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#846: Backing Up Boot Camp, Quick Problematic Data Removal Workaround, Not Quite as Quiet as We Thought

 
     
 

Hello all,

Financial cliff or not, I am planning to relax a bit this week. I will also reflect in my standard happy, yet morose, holiday way about how modern communication separates people as much as it unites them. We never seem to talk to each other, despite having at least a half-dozen ways of doing so basically instantaneously and so on…ad nauseam.

It’s a good, comfortable soapbox that I enjoy standing on, and likely won’t be bored with for several years. I am also lucky enough to be spending some time with the aforementioned family celebrating the upcoming uniquely American holiday of Thanksgiving. Hopefully this week brings you some good times as well. Best wishes to you all.

Liam
liam@smalldog.com

 
   
     
  Backing Up Boot Camp  
   
 

Backing up your data is a critical aspect of computing. A few years ago, Apple started taking steps to make it easier for people to do this with their Time Machine software. In conjunction with an external hard drive, Time Machine will make a complete backup of your computer and continuously update it so in the event of a crash, Time Machine has a very recent backup to help you restore your data. It works well and is simple, but it doesn’t do everything.

One of the things it does not do is back up Boot Camp Windows partitions. This can be problematic for those of us who spend lots of time setting up and using our Boot Camp partitions — we don’t want to lose them any more than we want to lose our Mac partitions. There are some spendy Windows backup options out there, but we have always used Winclone, a free application that backs up Windows machines.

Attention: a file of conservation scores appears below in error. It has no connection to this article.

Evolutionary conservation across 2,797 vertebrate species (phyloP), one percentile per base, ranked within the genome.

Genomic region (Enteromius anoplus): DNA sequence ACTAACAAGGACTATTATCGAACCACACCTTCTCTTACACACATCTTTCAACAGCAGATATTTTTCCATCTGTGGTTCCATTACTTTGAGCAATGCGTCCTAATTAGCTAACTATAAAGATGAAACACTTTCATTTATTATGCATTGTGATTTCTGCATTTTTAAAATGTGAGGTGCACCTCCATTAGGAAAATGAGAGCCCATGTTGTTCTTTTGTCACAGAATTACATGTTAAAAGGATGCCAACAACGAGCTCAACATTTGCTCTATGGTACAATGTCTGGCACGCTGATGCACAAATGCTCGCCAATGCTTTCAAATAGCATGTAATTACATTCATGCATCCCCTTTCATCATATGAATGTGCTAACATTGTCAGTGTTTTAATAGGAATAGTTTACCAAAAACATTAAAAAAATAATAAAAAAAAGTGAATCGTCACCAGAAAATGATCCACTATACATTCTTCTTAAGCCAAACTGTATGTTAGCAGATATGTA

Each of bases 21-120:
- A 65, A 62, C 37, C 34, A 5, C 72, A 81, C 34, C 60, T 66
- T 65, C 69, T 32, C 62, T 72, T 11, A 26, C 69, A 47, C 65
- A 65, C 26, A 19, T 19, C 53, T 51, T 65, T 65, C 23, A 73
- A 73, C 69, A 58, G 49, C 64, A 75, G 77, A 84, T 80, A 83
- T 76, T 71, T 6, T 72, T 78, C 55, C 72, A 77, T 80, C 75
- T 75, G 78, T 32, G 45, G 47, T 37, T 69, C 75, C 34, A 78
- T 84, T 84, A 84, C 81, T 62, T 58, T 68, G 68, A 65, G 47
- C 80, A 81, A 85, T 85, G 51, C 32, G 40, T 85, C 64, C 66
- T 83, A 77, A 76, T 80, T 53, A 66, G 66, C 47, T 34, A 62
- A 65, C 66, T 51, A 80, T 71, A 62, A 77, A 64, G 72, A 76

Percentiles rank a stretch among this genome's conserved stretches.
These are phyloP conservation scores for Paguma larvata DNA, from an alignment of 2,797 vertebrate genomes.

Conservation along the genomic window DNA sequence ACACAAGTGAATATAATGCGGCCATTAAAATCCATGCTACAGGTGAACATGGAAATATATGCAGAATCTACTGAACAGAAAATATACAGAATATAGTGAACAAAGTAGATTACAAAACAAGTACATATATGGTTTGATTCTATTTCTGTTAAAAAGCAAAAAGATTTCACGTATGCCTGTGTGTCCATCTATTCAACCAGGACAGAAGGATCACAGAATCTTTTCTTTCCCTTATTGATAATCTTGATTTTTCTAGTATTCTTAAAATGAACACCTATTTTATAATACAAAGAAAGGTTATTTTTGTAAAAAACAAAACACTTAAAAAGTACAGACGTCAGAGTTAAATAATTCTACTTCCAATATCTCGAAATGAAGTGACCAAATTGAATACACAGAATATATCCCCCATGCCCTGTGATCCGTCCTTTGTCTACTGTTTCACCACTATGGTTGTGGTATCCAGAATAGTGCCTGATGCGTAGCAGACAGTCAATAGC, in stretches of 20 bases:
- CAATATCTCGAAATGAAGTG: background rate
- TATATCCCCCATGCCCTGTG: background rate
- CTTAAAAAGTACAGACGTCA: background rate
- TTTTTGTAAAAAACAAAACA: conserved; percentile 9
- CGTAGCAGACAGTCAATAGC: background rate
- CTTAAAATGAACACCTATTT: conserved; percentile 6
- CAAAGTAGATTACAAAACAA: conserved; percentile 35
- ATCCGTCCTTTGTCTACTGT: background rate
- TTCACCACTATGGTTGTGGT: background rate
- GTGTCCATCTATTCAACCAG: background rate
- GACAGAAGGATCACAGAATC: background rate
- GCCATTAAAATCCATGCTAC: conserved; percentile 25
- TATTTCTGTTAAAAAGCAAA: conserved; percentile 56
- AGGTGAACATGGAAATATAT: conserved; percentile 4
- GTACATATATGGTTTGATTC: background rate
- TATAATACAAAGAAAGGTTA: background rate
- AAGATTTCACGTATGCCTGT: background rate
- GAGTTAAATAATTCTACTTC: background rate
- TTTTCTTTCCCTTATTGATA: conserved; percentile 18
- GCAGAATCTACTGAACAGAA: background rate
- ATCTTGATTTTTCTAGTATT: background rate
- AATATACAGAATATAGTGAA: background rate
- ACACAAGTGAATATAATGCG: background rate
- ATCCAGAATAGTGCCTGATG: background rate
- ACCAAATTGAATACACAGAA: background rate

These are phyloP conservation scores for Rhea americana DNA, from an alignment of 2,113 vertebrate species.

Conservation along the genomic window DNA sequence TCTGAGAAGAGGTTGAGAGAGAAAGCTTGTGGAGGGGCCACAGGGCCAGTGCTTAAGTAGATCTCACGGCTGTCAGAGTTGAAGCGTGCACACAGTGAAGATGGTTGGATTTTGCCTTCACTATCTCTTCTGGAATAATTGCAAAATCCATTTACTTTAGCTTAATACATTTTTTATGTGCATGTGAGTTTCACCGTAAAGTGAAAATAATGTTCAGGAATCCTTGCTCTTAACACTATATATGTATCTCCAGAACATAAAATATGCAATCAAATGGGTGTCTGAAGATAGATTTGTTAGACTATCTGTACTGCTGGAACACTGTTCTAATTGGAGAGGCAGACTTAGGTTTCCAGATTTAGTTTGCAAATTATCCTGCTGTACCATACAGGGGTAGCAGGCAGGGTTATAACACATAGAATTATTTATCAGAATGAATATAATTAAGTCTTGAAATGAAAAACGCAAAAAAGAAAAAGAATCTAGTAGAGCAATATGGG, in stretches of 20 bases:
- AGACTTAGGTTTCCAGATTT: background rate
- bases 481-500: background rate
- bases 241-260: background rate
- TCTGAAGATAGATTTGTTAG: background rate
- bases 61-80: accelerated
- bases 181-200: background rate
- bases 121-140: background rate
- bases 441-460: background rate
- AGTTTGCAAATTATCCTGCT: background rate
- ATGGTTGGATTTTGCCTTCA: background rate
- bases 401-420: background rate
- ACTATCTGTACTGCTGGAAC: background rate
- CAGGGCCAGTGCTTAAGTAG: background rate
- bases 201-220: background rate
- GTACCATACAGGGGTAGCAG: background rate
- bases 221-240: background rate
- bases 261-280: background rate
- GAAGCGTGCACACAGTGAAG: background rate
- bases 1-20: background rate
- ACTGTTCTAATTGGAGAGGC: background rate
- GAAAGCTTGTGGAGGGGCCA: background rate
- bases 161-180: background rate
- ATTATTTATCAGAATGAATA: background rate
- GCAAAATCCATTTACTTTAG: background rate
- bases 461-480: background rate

Freeware can be great — the Mac backup software SuperDuper and Carbon Copy Cloner are fantastic tools we use all the time. There are usually compromises, though. In the case of Winclone, the drawback has been that the backups could not be used to restore a Windows partition. All the data would be saved, but it would have to be manually restored after Windows was installed, which can be a daunting task.

The new version of Winclone, though has resolved this issue. It’s a great way to be able to backup and restore your Windows side as well as your Mac side. You can save the backup as a disk image to your Time Machine drive so it is in the same place as your Mac backup, or if it is small enough, you could even put the image on your Mac side, where it will be preserved in Time Machine with your Mac backup.

Please note: this only applies to people using Boot Camp. People who use Parallels and other programs that create virtual machines do not have to do anything extra to back up their Windows data, since virtual machines are treated like any other file by Time Machine.

 
   
     
  Quick Problematic Data Removal Workaround  
   
 

One of the services we offer is data backups and recovery on machines checked into service. Customer data is backed up to our servers in a variety of ways, depending on the state of the hard drive and if necessary, restored to customer machines before pickup time. After a few days to allow for customers to confirm the data, the backups are deleted from our server.